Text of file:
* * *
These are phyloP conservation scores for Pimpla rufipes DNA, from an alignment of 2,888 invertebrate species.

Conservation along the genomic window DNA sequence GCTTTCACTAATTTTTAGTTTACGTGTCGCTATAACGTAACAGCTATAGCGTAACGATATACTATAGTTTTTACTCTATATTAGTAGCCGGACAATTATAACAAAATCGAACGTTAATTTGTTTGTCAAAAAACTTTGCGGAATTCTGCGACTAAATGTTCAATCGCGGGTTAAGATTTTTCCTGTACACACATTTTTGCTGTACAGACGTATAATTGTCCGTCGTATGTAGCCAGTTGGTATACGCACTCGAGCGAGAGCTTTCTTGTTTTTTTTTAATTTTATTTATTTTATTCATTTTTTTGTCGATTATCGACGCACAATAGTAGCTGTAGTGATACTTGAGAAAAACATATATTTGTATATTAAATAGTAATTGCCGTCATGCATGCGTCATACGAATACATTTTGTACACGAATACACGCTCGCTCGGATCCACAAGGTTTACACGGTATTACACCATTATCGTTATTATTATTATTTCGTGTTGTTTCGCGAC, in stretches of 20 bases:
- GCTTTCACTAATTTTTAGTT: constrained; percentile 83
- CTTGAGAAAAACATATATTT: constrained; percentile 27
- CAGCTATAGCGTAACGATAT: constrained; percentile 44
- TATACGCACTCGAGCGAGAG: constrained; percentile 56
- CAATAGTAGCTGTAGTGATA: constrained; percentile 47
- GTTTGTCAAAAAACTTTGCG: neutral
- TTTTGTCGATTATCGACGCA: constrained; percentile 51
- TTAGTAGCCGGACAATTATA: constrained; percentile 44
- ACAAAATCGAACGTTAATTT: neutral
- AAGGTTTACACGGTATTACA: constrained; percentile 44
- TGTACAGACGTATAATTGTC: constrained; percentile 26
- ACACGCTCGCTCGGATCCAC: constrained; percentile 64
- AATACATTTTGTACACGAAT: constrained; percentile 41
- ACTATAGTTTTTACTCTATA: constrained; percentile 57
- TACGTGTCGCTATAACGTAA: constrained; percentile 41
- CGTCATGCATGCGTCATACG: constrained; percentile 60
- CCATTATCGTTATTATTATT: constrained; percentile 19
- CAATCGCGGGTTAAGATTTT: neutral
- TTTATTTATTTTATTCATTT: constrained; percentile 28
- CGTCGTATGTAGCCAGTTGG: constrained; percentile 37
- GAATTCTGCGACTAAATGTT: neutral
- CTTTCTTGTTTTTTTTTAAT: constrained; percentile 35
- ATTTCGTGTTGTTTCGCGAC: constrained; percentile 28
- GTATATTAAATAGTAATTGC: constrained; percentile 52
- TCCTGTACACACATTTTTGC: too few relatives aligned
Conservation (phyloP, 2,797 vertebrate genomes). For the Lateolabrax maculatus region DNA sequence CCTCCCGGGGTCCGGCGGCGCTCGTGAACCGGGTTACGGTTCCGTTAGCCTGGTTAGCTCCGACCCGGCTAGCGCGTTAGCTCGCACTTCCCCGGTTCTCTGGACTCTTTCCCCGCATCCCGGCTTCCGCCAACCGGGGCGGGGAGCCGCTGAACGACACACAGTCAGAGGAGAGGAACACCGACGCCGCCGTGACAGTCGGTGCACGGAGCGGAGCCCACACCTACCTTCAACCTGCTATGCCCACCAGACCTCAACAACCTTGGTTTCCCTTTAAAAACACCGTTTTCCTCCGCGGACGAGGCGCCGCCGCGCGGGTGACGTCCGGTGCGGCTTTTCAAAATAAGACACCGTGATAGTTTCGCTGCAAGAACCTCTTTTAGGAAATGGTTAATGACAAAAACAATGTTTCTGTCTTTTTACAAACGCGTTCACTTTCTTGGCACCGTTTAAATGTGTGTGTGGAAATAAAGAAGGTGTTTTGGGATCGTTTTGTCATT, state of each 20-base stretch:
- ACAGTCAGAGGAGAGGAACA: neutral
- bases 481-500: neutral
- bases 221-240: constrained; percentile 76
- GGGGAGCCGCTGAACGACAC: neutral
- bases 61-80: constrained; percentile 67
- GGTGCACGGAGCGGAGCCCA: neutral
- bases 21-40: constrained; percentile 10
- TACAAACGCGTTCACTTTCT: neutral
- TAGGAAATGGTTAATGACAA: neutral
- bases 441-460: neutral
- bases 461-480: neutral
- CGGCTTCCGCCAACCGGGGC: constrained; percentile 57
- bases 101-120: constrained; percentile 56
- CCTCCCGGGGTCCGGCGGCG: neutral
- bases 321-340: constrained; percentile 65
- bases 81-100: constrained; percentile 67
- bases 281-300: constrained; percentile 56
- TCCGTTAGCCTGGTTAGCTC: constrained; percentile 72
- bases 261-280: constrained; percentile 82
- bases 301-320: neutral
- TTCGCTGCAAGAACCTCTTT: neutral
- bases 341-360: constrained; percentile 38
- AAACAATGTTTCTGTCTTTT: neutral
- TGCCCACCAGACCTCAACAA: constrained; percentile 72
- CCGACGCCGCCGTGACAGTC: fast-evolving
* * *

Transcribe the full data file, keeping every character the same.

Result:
These are phyloP conservation scores for Pimpla rufipes DNA, from an alignment of 2,888 invertebrate species.

Conservation along the genomic window DNA sequence GCTTTCACTAATTTTTAGTTTACGTGTCGCTATAACGTAACAGCTATAGCGTAACGATATACTATAGTTTTTACTCTATATTAGTAGCCGGACAATTATAACAAAATCGAACGTTAATTTGTTTGTCAAAAAACTTTGCGGAATTCTGCGACTAAATGTTCAATCGCGGGTTAAGATTTTTCCTGTACACACATTTTTGCTGTACAGACGTATAATTGTCCGTCGTATGTAGCCAGTTGGTATACGCACTCGAGCGAGAGCTTTCTTGTTTTTTTTTAATTTTATTTATTTTATTCATTTTTTTGTCGATTATCGACGCACAATAGTAGCTGTAGTGATACTTGAGAAAAACATATATTTGTATATTAAATAGTAATTGCCGTCATGCATGCGTCATACGAATACATTTTGTACACGAATACACGCTCGCTCGGATCCACAAGGTTTACACGGTATTACACCATTATCGTTATTATTATTATTTCGTGTTGTTTCGCGAC, in stretches of 20 bases:
- GCTTTCACTAATTTTTAGTT: constrained; percentile 83
- CTTGAGAAAAACATATATTT: constrained; percentile 27
- CAGCTATAGCGTAACGATAT: constrained; percentile 44
- TATACGCACTCGAGCGAGAG: constrained; percentile 56
- CAATAGTAGCTGTAGTGATA: constrained; percentile 47
- GTTTGTCAAAAAACTTTGCG: neutral
- TTTTGTCGATTATCGACGCA: constrained; percentile 51
- TTAGTAGCCGGACAATTATA: constrained; percentile 44
- ACAAAATCGAACGTTAATTT: neutral
- AAGGTTTACACGGTATTACA: constrained; percentile 44
- TGTACAGACGTATAATTGTC: constrained; percentile 26
- ACACGCTCGCTCGGATCCAC: constrained; percentile 64
- AATACATTTTGTACACGAAT: constrained; percentile 41
- ACTATAGTTTTTACTCTATA: constrained; percentile 57
- TACGTGTCGCTATAACGTAA: constrained; percentile 41
- CGTCATGCATGCGTCATACG: constrained; percentile 60
- CCATTATCGTTATTATTATT: constrained; percentile 19
- CAATCGCGGGTTAAGATTTT: neutral
- TTTATTTATTTTATTCATTT: constrained; percentile 28
- CGTCGTATGTAGCCAGTTGG: constrained; percentile 37
- GAATTCTGCGACTAAATGTT: neutral
- CTTTCTTGTTTTTTTTTAAT: constrained; percentile 35
- ATTTCGTGTTGTTTCGCGAC: constrained; percentile 28
- GTATATTAAATAGTAATTGC: constrained; percentile 52
- TCCTGTACACACATTTTTGC: too few relatives aligned
Conservation (phyloP, 2,797 vertebrate genomes). For the Lateolabrax maculatus region DNA sequence CCTCCCGGGGTCCGGCGGCGCTCGTGAACCGGGTTACGGTTCCGTTAGCCTGGTTAGCTCCGACCCGGCTAGCGCGTTAGCTCGCACTTCCCCGGTTCTCTGGACTCTTTCCCCGCATCCCGGCTTCCGCCAACCGGGGCGGGGAGCCGCTGAACGACACACAGTCAGAGGAGAGGAACACCGACGCCGCCGTGACAGTCGGTGCACGGAGCGGAGCCCACACCTACCTTCAACCTGCTATGCCCACCAGACCTCAACAACCTTGGTTTCCCTTTAAAAACACCGTTTTCCTCCGCGGACGAGGCGCCGCCGCGCGGGTGACGTCCGGTGCGGCTTTTCAAAATAAGACACCGTGATAGTTTCGCTGCAAGAACCTCTTTTAGGAAATGGTTAATGACAAAAACAATGTTTCTGTCTTTTTACAAACGCGTTCACTTTCTTGGCACCGTTTAAATGTGTGTGTGGAAATAAAGAAGGTGTTTTGGGATCGTTTTGTCATT, state of each 20-base stretch:
- ACAGTCAGAGGAGAGGAACA: neutral
- bases 481-500: neutral
- bases 221-240: constrained; percentile 76
- GGGGAGCCGCTGAACGACAC: neutral
- bases 61-80: constrained; percentile 67
- GGTGCACGGAGCGGAGCCCA: neutral
- bases 21-40: constrained; percentile 10
- TACAAACGCGTTCACTTTCT: neutral
- TAGGAAATGGTTAATGACAA: neutral
- bases 441-460: neutral
- bases 461-480: neutral
- CGGCTTCCGCCAACCGGGGC: constrained; percentile 57
- bases 101-120: constrained; percentile 56
- CCTCCCGGGGTCCGGCGGCG: neutral
- bases 321-340: constrained; percentile 65
- bases 81-100: constrained; percentile 67
- bases 281-300: constrained; percentile 56
- TCCGTTAGCCTGGTTAGCTC: constrained; percentile 72
- bases 261-280: constrained; percentile 82
- bases 301-320: neutral
- TTCGCTGCAAGAACCTCTTT: neutral
- bases 341-360: constrained; percentile 38
- AAACAATGTTTCTGTCTTTT: neutral
- TGCCCACCAGACCTCAACAA: constrained; percentile 72
- CCGACGCCGCCGTGACAGTC: fast-evolving